Walking a thin line between classy and crass, ribald English dandy Ricky Walters is at once an exceptionally eloquent lyricist and an egotistical misogynist. Overlooking his more insensitive material will be a strong task for most, but those with a stomach for “blue” lyrics will be compensated for sticking around. Slick Rick’s brilliant vocal harmonies and talent for painting detailed-oriented portraits of sex and crime are funny enough to demand multiple listens and as transgressive as a limerick. His specificity, both in his words and the way he vocalizes them, transformed the role of MC from party starter to poet.
Emphasizing the last word of each bar with a sarcastic snarl, MC Ricky D’s singy-songy lilting and “Queen’s English” pack a playfully facetious tone and precise comedic timing. Playing nearly every role in his tales of verbal and sexual dominance, Rick adds in high-pitched squeals for female counterparts, a squire’s exaltations for “The Ruler’s Back” and “boings” to accompany every implied boner and pelvic thrust. What may sound like a superficial gimmick actually imbues each chronicle with a sprightly tone, not far removed from a Benny Hill sketch, watering down the inherent offensiveness. He’s also capable of leaving the role of comedian, dominating as a battle rapper or playing a lovelorn child on “Teenage Love.”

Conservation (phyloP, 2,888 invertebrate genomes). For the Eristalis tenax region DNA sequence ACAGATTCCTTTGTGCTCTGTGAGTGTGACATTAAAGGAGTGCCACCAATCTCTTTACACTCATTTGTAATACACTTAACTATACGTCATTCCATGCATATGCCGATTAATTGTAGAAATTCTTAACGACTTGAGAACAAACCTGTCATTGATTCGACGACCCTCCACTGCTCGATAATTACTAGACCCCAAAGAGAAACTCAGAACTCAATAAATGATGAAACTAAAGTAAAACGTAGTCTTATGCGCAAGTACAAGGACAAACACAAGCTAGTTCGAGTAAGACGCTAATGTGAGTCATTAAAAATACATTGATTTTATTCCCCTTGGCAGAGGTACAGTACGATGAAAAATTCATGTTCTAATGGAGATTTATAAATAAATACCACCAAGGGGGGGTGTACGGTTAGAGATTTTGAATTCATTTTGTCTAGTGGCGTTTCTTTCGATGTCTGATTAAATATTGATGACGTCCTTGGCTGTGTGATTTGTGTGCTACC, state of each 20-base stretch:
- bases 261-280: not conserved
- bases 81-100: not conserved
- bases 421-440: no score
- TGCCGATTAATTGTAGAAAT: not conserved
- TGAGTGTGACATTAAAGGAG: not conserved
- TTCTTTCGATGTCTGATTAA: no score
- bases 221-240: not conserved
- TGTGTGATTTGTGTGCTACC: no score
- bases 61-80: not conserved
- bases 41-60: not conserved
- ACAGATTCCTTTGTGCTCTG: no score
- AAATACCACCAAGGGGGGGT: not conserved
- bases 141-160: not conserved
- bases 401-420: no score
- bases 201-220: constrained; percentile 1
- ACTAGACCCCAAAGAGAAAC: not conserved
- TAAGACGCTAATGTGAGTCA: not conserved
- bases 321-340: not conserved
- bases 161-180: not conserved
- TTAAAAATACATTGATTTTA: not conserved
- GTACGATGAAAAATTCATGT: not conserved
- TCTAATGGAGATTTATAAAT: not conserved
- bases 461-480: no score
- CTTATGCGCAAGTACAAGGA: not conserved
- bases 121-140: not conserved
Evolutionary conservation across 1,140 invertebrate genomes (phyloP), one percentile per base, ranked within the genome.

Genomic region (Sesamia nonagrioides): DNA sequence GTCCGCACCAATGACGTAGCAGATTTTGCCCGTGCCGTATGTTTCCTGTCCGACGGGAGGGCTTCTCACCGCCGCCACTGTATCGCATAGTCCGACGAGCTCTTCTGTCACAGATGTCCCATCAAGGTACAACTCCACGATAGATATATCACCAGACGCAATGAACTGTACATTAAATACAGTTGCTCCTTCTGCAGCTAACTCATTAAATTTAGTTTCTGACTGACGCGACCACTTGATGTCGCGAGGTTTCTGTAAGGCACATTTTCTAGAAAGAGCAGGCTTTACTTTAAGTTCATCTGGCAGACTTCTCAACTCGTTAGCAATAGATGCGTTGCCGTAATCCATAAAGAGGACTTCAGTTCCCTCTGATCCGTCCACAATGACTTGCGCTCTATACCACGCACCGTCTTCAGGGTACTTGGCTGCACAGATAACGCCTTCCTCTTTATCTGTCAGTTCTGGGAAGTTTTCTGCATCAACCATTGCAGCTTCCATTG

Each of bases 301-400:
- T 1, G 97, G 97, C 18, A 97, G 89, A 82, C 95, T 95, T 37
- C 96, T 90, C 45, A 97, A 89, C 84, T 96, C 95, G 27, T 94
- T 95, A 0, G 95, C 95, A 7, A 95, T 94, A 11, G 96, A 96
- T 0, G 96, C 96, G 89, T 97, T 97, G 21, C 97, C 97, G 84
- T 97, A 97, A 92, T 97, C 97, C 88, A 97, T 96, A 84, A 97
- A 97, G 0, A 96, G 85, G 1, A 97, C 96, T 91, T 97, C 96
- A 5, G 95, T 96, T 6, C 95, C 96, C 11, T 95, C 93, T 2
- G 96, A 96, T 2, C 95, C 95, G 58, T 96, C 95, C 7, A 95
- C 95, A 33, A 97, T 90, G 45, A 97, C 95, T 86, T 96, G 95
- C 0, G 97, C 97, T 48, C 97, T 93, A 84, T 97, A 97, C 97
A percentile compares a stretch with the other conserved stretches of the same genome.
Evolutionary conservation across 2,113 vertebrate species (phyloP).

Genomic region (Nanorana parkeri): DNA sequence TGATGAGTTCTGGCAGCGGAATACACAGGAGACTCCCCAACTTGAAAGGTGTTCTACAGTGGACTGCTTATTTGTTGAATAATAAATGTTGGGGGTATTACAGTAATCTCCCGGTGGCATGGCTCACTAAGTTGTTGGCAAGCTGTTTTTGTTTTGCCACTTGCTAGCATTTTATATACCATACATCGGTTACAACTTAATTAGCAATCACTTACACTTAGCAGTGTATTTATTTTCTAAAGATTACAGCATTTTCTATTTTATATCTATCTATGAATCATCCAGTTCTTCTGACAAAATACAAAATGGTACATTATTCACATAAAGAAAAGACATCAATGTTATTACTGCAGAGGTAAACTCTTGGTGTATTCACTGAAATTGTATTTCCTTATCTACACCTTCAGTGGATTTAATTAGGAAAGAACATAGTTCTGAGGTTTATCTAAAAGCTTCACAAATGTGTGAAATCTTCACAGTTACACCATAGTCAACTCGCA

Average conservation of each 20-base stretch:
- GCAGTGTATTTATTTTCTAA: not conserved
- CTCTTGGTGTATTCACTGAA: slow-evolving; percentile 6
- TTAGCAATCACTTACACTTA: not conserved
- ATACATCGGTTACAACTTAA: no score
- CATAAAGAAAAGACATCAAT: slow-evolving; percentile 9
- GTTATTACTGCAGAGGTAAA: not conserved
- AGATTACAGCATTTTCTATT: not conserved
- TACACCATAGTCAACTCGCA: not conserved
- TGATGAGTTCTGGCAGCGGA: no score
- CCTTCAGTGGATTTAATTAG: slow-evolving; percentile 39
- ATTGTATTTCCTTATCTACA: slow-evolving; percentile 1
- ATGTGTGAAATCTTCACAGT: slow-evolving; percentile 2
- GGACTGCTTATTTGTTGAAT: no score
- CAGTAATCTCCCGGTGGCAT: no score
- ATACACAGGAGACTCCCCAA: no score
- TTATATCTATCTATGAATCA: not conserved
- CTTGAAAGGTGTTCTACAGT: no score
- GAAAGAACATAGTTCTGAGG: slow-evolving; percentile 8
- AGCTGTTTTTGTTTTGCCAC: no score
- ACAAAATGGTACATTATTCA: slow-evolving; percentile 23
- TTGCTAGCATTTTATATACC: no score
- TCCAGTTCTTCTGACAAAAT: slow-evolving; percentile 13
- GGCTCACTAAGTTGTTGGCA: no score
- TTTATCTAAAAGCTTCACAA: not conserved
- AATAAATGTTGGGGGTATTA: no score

Despite the aforementioned token R&B track, The Great Adventures of Slick Rick embodies the 80’s Def Jam sound profile. Hissy, low-tech 808 thump and clash are accompanied by kitschy game-show theme piano, a bevy of jokey sound effects and dexterous scratching (thanks Jam Master Jay). It’s not hard to notice a certain propulsive chaos to the sound collage and atmospherics of early compositions from the soon to be dominant Bomb Squad, but Rick’s personal handiwork splendidly accompanies his vocals, reacting to his punch lines and the creeping paranoia of his cautionary tales.
The finest of these parables is “Children’s Story,” which starts as a bedtime fable but quickly devolves into a nightmare about the death of young crook who’s more scared than dangerous. The fact that its empathy is untarnished by the wanton tone of the album is a testament to Rick’s talents, making his derogatory remarks seem more like the work of a provocateur than a sexist. Whether you buy that argument or not depends on your ability to respect the craft over the content.
Slick Rick – The Great Adventures Of Slick Rick was ranked #36 on Matt Deapo‘s Hip Hop Top 50, a ranking of 50 of the best Hip Hop albums recorded between 1978 and 2006, based on this consideration and these rules.